Your Complete Guide to Raspberry Pi

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Your Complete Guide to Raspberry Pi

Published: September 16, 2017 | By: Olivia | Views: 4279
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What is Raspberry Pi?

Raspberry Pi is a small computer that costs between $5 and $35, but can function as a desktop computer or be used for additional functions, such as building smart devices. Originally, the Pi was intended for usage in schools as a method of increasing interest in computers among children and as a tool to teach them basic coding.

The Raspberry Pi Foundation was founded in 2008 by a group of technicians Eben Upton, Rob Mulins, Jack Lang, Alan Mycroft, Pete Lomas, and David Braben. Since the inception, the Pi has grown into one of the most popular technology items in the world, with over eight million units sold as of 2016.

“The idea was that these tiny computers would allow for easy basic programming. Its low power usage and cost were expected to make Pis more easily available in classrooms.” The ‘Pi’ derives from the original idea to make a small computer to run only the Python programming language.

Many have seen the microcomputer’s potential, extending its capabilities by adding a camera or touchscreen module.

What are the different models?

Model A (Pi 1) of the Raspberry Pi was launched commercially on February 19, 2012. It could run Linux-based desktop operating systems, featured 256MB of RAM and a USB port, but no Ethernet port.

Since then, Pi 2 (2015) and Pi 3 (2016) were released, with Pi 3 being the best of the models. You can find detailed information regarding their features and capabilities online. The best model for your needs depends on what it will be used for.

What is it used for?

You may be surprised to know that there are two Raspberry Pi’s currently in space on the International Space Station as a part of the Astro Pi project. This project, run by British astronaut Tim Peake challenges students to write code for experiments he can perform in space.

This is just one of many examples of the extensive capabilities of Raspberry Pi, not to mention its use as a supercomputer and underwater drone.

Why is Pi useful?

With Pi, you can complete a variety of tasks that do not require much processing power and can enhance the small device with modules. It can help you save on space and cut costs, while learning new skills and adding capabilities.

How can I use it?

  • Learn how to code
  • Use it as a desktop PC
  • Make a media center
  • Use it as a gaming console
  • Build a camera attachment
  • Make a clock or FM radio

What do others say?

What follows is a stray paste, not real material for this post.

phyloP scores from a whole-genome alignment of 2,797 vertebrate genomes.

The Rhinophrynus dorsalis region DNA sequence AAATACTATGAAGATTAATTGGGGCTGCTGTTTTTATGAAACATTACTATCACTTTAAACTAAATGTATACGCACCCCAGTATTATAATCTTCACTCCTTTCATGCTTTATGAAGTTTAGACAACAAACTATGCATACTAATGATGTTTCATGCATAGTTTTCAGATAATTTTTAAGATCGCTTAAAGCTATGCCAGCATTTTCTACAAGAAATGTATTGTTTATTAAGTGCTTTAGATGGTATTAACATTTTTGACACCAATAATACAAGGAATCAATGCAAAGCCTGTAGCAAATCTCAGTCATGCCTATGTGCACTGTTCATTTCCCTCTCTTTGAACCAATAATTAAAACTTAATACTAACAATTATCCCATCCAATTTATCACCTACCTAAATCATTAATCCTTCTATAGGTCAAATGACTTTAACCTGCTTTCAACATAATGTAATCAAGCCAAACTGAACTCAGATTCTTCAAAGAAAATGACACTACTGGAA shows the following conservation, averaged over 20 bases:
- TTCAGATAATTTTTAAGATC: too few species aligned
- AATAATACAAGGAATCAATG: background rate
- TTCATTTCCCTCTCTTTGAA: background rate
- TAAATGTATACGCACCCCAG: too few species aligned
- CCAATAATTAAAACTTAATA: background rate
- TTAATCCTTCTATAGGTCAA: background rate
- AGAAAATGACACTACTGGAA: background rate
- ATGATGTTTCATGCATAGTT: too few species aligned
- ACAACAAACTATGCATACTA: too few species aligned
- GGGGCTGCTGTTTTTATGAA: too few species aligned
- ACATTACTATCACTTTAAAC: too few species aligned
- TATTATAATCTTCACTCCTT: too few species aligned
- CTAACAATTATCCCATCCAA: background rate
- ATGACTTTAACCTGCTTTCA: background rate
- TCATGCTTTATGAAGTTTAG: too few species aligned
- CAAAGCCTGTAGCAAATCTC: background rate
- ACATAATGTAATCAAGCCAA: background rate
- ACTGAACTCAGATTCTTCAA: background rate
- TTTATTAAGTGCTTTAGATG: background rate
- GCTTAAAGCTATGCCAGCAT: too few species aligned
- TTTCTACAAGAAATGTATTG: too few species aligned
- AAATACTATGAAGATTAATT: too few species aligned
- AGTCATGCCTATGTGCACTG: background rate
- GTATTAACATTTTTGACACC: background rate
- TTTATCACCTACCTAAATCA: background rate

It’s impressive how (relatively) potent the $35 Raspberry Pi 3 can be, but the board won’t work by itself. You’ll need to connect it to a monitor or TV via HDMI; connect it to power via a 5-volt micro-USB cord capable of drawing 2.5 amps from the wall (I used a Kindle Fire charger; my Moto X’s charger wasn’t sufficient); and connect yourself via a USB or Bluetooth keyboard and mouse, though you’ll need to set it up using USB peripherals before you can activate Bluetooth pairing. Grabbing a case or at least a box to house the Pi is a swell idea too, because the board is fully exposed in its default state.

  • Brad Chacos, PCWorld

How can I learn hardware basics and programming?

As it was originally intended for, Raspberry Pi can help in learning basic programming skills. If you’ve taken any of the coding courses on Cybrary, such as:

You may be interested in working hands-on with a computer like Raspberry Pi. Additionally, you can find other practical tools on Cybrary, specifically, virtual labs from Practice Labs, such as:

Raspberry Pi is also useful to those who are experimenting with hardware and are interested in working with a machine that is more affordable for their experimental efforts. Understanding computer parts can give you a better idea of how a computer operates, and this knowledge will allow you to make better decisions when working on a system.

If you’ve taken any of the hardware courses on Cybrary, such as:

You may be interested in doing supplemental hands-on work in addition to tinkering with the Pi. Other practical tools on Cybrary that are also relevant to hardware include virtual labs from Practice Labs, such as:

To Summarize

Raspberry Pi is an affordable way of learning basic coding and grasping fundamental computer components. Working hands-on with Pi can help individuals develop their practical skills and provide the potential for a wide range of capabilities with this device. Start experimenting, see what you can learn, and better yet, create!

olivia2

Olivia Lynch (@Cybrary_Olivia) is the Marketing Manager at Cybrary. Like many of you, she is just getting her toes wet in the infosec field and is working to make cyber security news more interesting. A firm believer that the pen is mightier than the sword, Olivia considers corny puns and an honest voice essential to any worthwhile blog.

 

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